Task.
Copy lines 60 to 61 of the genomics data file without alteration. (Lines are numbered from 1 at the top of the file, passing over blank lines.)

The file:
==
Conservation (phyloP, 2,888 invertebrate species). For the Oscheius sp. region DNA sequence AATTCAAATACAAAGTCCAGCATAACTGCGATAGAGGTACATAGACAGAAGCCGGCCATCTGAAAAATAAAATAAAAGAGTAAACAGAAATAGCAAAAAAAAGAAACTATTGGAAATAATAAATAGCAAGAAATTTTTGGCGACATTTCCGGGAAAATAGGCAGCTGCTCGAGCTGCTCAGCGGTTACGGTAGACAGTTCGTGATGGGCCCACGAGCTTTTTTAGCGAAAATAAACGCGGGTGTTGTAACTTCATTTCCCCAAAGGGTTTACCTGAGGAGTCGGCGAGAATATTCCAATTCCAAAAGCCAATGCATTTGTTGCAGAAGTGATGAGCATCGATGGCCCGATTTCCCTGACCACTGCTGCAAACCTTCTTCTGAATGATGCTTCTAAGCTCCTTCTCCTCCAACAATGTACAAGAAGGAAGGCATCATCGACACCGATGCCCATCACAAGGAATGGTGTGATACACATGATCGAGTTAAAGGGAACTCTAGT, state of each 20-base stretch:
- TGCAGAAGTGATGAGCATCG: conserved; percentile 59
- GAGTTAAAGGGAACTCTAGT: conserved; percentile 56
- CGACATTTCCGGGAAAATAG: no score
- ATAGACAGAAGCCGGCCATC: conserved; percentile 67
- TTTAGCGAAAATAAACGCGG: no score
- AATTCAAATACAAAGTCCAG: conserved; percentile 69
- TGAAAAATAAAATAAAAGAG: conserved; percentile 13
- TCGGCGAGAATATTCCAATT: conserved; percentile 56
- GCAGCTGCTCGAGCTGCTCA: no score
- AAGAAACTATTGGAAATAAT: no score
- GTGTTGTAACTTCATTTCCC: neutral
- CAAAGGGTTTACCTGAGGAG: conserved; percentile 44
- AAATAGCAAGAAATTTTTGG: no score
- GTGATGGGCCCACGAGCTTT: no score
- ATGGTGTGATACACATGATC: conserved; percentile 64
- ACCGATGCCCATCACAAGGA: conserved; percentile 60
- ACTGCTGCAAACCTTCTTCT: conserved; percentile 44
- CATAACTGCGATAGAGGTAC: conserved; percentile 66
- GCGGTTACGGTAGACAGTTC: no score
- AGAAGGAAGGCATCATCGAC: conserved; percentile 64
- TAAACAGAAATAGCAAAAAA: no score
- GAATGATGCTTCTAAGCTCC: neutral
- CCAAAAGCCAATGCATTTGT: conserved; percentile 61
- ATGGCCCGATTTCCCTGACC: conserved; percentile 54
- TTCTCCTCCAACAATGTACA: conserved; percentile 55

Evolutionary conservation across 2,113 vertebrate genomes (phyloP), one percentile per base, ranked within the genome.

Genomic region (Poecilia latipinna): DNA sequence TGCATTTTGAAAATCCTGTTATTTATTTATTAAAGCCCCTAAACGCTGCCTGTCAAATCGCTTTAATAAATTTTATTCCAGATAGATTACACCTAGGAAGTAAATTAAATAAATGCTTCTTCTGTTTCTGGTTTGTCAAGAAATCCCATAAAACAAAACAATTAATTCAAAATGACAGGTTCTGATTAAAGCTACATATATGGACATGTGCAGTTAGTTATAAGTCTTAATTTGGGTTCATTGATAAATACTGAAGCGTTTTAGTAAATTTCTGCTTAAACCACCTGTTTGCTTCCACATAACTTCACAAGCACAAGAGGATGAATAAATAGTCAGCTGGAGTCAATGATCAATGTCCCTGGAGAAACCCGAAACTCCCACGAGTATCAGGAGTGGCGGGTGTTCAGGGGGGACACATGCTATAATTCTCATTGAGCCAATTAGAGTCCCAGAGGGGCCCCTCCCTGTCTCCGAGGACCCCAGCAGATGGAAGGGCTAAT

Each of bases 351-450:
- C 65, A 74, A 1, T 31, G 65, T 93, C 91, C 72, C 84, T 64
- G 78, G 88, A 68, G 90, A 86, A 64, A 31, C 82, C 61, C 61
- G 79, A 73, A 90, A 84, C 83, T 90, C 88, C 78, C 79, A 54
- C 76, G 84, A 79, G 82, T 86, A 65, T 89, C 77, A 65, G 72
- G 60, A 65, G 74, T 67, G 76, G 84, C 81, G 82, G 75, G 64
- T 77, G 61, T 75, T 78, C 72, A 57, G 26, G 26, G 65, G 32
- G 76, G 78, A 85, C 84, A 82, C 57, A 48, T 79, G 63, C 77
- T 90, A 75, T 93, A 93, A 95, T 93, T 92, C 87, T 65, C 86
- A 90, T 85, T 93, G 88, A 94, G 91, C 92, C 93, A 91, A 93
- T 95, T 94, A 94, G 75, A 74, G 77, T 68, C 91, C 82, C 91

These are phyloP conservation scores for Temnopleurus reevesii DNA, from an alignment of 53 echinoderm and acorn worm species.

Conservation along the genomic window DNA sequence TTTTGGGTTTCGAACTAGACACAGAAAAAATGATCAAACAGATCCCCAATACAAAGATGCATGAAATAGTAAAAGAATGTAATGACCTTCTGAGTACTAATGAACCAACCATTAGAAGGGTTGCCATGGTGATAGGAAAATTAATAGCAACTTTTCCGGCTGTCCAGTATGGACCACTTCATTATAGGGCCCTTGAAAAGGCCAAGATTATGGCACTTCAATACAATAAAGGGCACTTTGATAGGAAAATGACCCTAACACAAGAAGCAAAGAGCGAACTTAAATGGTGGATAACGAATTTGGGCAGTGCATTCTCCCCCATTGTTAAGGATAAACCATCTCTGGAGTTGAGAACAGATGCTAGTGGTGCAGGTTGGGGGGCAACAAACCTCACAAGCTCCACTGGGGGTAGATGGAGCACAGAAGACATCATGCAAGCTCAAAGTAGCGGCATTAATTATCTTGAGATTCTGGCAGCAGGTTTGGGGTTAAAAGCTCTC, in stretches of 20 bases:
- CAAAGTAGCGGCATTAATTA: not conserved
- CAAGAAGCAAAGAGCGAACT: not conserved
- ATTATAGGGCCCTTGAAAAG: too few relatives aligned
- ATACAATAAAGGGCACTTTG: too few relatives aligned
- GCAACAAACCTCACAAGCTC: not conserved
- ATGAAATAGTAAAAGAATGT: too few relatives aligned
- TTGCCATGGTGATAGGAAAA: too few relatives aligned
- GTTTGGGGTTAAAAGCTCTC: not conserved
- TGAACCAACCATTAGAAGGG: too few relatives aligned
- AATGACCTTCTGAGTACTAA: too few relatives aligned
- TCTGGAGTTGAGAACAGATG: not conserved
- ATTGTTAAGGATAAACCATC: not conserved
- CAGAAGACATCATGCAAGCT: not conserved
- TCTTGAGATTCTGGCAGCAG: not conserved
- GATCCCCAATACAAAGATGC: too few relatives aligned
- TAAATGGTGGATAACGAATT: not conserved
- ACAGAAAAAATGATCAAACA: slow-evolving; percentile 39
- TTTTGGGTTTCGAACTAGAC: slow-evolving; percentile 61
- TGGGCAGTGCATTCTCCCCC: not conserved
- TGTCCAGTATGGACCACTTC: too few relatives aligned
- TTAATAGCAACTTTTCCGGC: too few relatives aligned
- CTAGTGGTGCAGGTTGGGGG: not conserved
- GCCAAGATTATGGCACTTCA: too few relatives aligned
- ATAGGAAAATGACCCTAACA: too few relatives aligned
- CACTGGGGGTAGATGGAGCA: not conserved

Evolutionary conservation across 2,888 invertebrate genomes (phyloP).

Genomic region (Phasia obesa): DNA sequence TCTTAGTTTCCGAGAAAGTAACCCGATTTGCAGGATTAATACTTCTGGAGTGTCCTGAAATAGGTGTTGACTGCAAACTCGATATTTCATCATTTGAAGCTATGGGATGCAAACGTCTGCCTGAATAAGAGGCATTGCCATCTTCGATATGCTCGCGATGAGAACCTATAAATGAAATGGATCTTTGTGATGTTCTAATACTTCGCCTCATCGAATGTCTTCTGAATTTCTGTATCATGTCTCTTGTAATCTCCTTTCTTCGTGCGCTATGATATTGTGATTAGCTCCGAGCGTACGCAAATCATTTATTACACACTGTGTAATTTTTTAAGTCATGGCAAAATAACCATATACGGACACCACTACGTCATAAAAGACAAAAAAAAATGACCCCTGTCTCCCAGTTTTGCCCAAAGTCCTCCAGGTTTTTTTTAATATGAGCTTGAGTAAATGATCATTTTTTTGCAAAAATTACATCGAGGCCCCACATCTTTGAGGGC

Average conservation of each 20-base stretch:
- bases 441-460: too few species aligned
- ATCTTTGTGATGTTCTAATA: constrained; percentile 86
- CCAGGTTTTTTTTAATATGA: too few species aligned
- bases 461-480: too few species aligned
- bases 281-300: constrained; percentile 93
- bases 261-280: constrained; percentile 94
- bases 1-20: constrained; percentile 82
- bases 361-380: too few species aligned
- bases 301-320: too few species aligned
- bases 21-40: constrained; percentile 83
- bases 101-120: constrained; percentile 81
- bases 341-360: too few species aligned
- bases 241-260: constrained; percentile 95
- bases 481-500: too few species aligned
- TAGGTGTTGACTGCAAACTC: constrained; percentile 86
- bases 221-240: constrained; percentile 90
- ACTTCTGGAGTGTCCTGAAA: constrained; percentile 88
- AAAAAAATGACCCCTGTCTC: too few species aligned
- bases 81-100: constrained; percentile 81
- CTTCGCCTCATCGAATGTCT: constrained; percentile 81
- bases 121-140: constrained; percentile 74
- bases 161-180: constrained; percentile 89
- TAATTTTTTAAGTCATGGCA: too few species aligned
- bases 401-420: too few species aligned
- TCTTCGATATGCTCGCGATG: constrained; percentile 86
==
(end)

- TGGGCAGTGCATTCTCCCCC: not conserved
- TGTCCAGTATGGACCACTTC: too few relatives aligned